The psaltery is a box zither chordophone of Medieval Europe. It appears in numerous Medieval bas-reliefs and illuminations and is mentioned in a number of texts, suggesting that it was a widespread and common instrument during that period. Although no music exists exclusively composed for the psaltery, performers of medieval music today regularly arrange period music for it. Early music ensembles, both professional and amateur, such as those found at colleges and universities in Europe and America, are the most likely places to encounter the psaltery today. Instruments for such groups are made by craftsmen (in the case of the instrument pictured here, a craftswoman, Lynne Lewandowski) whose designs are inspired by Medieval era iconographic sources.
The resonator box of this psaltery is trapezoid-shaped and constructed from wood. Soundboard and backboard are made from thin boards of a straight -grained wood, perhaps spruce. The trapezoidal frame (the sides of the box) is made from four pieces of hardwood joined together. In the middle of the soundboard a rosette two inches in diameter has been cut to serve as the resonator soundhole. Two fixed bridges made of lengths of wood with a rectangular profile are glued to the soundboard, matching the angle of the two slanted sides of the resonator. Between each bridge and its nearest slanted side is located a row of nineteen metal pins; the pins on the right side are hitch pins, the ones on the left rotatable tuning pins. The bottom ends of all these pins are imbedded in the hardwood sides of the resonator. Nineteen metal wire strings in single courses are stretched from the hitch pins, over the edge of one bridge, over the soundboard in a single parallel plain, and over the edge of the other bridge before being threaded through and wound around the tuning pins. Each string has a unique vibrational length (the distance between the two bridges), from 24.6 inches for the longest to 8 inches for the shortest.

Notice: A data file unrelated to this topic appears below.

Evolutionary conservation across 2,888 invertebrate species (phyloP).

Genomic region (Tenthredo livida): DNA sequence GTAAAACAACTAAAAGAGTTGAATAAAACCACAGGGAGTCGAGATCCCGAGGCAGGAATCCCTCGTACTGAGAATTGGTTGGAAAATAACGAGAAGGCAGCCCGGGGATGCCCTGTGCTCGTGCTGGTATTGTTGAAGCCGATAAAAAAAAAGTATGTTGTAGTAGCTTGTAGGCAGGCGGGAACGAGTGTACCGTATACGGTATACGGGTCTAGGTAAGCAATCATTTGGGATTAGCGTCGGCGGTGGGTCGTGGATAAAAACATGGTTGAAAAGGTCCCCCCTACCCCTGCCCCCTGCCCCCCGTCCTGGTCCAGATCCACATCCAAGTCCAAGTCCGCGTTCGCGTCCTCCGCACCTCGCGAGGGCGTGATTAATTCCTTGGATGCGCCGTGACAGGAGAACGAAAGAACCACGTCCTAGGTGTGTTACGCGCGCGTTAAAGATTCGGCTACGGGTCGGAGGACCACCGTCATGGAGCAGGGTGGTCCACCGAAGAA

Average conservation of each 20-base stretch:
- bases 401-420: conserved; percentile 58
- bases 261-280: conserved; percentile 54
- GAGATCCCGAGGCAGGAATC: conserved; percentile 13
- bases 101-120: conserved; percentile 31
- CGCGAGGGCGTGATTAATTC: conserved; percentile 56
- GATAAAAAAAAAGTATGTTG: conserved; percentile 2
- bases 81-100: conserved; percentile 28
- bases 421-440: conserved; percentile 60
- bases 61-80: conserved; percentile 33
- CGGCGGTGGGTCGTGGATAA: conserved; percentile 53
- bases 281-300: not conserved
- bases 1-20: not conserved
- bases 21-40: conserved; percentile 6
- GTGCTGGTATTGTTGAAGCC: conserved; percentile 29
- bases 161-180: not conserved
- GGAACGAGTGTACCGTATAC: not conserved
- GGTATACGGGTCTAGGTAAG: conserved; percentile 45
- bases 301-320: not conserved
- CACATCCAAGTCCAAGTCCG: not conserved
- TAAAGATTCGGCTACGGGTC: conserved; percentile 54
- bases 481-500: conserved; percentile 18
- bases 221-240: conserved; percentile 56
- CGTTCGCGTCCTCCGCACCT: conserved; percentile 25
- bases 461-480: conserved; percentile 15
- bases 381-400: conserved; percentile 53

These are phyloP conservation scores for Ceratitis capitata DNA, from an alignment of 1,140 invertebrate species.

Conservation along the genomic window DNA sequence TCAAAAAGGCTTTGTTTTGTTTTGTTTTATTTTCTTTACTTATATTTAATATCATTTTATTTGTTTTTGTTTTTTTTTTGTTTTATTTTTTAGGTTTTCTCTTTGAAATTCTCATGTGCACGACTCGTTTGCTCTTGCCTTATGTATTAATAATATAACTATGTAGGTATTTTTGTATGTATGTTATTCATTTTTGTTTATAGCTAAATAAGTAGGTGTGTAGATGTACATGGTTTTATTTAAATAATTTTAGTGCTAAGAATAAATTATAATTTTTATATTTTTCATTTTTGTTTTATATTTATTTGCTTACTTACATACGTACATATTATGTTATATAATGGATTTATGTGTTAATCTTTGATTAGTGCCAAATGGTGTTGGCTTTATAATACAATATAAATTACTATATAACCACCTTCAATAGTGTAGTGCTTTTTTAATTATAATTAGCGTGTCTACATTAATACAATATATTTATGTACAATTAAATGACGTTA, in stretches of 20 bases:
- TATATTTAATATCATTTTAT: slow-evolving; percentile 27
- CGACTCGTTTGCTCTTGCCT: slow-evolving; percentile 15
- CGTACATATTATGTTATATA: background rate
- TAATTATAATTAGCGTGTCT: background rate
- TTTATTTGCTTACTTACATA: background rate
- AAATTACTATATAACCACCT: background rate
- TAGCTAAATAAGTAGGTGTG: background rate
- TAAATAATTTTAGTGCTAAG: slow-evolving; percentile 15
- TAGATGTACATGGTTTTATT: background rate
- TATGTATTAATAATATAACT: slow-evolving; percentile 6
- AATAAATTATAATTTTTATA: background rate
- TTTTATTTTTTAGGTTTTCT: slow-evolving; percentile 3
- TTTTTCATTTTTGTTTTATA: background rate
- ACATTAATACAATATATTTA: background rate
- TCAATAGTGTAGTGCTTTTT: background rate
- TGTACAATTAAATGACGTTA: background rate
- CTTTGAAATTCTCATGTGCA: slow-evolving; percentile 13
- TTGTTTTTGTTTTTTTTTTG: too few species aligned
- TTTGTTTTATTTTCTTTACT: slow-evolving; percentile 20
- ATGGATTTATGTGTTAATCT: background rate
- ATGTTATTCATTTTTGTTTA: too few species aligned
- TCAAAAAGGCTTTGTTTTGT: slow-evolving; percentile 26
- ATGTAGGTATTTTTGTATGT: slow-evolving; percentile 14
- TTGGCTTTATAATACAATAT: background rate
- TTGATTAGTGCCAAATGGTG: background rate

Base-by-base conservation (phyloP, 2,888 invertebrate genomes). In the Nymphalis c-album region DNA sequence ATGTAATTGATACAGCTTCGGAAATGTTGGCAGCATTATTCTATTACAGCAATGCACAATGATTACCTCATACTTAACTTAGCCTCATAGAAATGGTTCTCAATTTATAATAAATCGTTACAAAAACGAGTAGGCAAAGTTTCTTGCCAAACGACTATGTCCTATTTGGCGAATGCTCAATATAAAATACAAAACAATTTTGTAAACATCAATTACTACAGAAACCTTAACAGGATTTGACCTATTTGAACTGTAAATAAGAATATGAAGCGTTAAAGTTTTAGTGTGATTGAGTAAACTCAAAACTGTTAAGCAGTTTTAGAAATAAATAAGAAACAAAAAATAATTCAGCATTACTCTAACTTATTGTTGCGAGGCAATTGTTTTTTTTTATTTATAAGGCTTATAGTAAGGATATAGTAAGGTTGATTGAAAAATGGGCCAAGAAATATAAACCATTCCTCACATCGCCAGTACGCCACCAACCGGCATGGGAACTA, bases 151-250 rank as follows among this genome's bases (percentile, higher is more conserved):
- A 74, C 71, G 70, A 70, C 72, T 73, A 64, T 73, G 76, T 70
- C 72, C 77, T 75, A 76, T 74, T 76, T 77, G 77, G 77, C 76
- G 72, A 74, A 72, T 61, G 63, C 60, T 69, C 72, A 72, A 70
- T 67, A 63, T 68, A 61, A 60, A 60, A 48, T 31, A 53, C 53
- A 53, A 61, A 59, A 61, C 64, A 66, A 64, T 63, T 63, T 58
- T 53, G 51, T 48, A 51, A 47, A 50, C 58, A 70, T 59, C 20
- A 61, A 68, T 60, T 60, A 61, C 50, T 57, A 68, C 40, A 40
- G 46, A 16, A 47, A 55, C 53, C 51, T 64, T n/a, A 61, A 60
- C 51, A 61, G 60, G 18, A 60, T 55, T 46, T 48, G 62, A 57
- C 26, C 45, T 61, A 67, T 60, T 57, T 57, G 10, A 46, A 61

Player - Instrument Interface and Sound Production
Iconographic sources often portray the psaltery being played with the resonator backboard against the player’s chest, the soundboard and strings facing forward, often, but not always, with the strings running horizontally. Psalteries are also laid flat on the players lap or on a tabletop with the strings facing upwards. The fingertips of both hands, two quills, or a quill in one hand and the fingertips of the other hand can be used to pluck the strings, which are not otherwise manipulated (i.e., one note per string). Single line melodies, possibly with a drone, are most often performed on this instrument. The diatonic tuning of the strings is accomplished by adjusting their tension with the aid of the tuning pins visible along the left side of the instrument. The tuning of the instrument pictured here is a C major scale from C3 to G5, a range of one-and-a-half octaves. Even with its box resonator and metal strings, the psaltery is a quiet instrument.
Origins/History/EvolutionThere are no extant psalteries from the medieval period, so our knowledge of it relies on written and iconographic sources. These sources are themselves at times contradictory and confusing. Today it is generally accepted that the European psaltery was inspired by the Arabic qanun, which entered Europe via Moorish Spain. The most believable visual representations of the psaltery from the 12th through the 15th centuries suggest it took on different shapes (triangular, triangular with two incurving sides, trapezoidal, wing-shaped) and coursing (sometimes single, other times double, triple or quadruple) in different parts of Europe. Though by the end of the medieval period most psalteries were strung with wire strings, earlier ones might have had gut strings. As music became more chromatic in nature during the Renaissance, the psaltery, a diatonic instrument, appears to have fallen out of favor. It is nonetheless seen as the precursor to several later instruments, some of which are still in use as part of living folk music traditions in Europe.
McKinnon, James W., and Mary Remnant. 1984. "Psaltery [sawtry]," NGDMI v.3: 151-155.Myers, Herbert W. 2000. “Psaltery and Dulcimer,” in Ross W. Duffin, ed., The Performer’s Guide to Medieval Music. Bloomington: Indiana University Press, pp. 440-441.